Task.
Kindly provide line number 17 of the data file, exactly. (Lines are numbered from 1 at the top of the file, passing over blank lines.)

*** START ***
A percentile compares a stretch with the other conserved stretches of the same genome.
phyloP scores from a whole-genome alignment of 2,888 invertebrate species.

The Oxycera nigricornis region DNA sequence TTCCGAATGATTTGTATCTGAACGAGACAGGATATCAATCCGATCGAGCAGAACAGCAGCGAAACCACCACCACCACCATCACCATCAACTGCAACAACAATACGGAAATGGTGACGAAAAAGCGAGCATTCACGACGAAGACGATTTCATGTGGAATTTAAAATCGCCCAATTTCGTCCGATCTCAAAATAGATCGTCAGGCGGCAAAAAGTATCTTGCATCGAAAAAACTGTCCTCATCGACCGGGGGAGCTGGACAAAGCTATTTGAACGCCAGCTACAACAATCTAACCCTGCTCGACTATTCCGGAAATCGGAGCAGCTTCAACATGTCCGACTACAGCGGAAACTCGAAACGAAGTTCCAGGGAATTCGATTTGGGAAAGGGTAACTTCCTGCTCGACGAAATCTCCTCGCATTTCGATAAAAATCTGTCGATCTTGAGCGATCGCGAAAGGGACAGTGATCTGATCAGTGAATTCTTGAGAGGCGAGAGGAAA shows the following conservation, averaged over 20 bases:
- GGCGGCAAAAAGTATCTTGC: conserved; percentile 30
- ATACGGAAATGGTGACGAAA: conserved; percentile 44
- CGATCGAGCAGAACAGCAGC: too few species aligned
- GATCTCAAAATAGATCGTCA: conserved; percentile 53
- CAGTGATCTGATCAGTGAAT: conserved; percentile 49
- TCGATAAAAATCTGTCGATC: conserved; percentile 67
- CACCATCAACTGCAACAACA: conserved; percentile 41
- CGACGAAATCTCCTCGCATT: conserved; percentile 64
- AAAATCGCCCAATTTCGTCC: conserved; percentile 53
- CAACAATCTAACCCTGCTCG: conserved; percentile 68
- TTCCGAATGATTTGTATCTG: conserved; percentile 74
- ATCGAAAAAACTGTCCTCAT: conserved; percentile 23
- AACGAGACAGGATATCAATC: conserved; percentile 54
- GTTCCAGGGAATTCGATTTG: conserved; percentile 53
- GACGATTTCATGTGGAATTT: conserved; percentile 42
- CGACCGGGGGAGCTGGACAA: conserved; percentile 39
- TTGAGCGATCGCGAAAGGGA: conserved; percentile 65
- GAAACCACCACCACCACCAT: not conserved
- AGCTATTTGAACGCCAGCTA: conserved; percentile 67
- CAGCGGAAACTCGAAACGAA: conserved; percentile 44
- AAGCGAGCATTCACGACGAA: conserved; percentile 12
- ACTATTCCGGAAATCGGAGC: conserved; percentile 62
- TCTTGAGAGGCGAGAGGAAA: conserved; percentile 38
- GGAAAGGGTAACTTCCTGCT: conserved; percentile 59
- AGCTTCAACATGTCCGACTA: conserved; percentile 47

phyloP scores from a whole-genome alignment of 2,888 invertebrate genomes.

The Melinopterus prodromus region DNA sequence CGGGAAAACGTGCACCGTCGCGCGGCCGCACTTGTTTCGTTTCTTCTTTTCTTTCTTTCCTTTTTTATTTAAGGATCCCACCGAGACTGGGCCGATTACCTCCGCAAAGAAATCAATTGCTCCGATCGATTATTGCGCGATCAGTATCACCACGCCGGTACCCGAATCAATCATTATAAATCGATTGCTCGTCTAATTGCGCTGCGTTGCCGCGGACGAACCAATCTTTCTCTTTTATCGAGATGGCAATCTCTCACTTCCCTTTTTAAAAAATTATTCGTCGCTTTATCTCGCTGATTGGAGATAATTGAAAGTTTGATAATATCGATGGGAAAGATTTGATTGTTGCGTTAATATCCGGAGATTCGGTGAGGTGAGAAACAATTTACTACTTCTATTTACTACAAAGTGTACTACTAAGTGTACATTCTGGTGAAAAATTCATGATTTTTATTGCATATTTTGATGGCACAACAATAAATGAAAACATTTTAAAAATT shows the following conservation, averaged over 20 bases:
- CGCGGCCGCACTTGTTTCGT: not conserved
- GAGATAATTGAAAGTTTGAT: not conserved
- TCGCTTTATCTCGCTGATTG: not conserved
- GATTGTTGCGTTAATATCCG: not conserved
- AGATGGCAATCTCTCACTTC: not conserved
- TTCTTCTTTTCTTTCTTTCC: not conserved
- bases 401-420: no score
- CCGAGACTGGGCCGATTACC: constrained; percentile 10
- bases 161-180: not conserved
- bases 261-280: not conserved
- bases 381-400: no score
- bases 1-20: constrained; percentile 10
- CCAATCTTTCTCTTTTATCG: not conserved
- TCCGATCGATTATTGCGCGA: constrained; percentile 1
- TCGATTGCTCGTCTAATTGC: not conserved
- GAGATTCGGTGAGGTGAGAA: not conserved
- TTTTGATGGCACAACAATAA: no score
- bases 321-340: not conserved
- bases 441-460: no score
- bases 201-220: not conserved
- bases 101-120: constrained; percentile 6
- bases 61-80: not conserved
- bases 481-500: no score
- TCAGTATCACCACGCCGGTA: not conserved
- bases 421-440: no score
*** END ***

- GTTCCAGGGAATTCGATTTG: conserved; percentile 53